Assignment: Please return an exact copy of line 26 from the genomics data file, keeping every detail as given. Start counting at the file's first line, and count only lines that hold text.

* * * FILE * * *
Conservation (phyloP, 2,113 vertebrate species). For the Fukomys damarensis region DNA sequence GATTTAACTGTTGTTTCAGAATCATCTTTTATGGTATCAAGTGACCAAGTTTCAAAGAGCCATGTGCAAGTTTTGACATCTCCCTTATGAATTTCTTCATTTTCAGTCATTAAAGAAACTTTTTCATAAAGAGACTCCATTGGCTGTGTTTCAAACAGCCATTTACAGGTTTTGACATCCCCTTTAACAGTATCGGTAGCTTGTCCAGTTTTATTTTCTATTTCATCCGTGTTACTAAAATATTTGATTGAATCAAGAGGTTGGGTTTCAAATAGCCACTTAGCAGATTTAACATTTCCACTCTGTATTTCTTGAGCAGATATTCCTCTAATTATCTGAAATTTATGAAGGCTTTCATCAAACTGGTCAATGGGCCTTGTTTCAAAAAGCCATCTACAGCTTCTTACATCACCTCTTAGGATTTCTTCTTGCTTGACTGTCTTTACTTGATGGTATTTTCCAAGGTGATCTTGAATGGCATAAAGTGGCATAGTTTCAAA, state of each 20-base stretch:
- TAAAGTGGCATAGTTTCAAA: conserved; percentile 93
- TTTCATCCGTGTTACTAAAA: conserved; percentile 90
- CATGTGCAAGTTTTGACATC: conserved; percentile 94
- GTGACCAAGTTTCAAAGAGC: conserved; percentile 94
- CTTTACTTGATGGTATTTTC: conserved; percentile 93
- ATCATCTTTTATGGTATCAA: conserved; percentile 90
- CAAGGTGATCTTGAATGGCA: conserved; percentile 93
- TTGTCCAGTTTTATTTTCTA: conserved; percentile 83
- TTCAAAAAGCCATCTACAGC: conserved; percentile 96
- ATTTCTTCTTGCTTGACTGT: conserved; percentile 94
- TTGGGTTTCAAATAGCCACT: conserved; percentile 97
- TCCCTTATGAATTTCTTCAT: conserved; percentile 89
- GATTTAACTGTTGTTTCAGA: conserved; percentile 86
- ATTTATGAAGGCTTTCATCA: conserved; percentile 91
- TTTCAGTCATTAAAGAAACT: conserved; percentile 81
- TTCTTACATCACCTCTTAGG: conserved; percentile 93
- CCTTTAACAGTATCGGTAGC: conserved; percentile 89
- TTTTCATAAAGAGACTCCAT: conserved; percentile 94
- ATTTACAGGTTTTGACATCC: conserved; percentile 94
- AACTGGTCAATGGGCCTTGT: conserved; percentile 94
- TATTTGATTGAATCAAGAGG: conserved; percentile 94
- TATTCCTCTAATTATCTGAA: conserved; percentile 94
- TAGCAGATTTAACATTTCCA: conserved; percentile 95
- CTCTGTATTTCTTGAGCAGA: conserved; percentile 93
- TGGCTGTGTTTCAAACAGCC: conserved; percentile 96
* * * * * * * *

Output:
- TGGCTGTGTTTCAAACAGCC: conserved; percentile 96